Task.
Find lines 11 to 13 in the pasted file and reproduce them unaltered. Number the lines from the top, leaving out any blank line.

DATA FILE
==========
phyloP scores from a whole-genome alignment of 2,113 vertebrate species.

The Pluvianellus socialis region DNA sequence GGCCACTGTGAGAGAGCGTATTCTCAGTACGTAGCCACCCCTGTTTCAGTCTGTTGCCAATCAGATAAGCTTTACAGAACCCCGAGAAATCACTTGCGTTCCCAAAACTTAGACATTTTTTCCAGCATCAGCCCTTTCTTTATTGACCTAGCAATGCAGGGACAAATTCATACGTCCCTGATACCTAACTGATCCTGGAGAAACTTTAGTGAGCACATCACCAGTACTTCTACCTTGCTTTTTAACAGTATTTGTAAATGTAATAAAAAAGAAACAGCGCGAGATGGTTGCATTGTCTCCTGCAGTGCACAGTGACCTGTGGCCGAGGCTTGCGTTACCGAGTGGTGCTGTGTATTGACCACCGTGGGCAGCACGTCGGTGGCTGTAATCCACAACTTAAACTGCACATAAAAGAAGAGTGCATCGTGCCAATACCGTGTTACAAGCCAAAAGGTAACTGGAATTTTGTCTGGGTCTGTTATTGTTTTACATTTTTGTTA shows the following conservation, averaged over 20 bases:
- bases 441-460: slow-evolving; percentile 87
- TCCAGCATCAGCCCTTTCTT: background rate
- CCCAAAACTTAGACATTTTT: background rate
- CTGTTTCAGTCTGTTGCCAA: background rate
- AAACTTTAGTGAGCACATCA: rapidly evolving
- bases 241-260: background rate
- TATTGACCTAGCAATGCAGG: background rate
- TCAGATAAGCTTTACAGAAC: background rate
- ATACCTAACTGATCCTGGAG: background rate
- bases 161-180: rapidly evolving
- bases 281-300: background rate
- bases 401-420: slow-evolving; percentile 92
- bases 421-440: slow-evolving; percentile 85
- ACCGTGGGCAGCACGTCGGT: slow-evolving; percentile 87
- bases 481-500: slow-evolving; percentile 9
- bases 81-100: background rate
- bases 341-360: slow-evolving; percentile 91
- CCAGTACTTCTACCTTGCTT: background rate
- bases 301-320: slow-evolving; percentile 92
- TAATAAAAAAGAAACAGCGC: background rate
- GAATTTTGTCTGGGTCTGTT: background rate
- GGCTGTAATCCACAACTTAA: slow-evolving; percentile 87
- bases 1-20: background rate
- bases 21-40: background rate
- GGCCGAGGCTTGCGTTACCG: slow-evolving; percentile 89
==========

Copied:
- ATACCTAACTGATCCTGGAG: background rate
- bases 161-180: rapidly evolving
- bases 281-300: background rate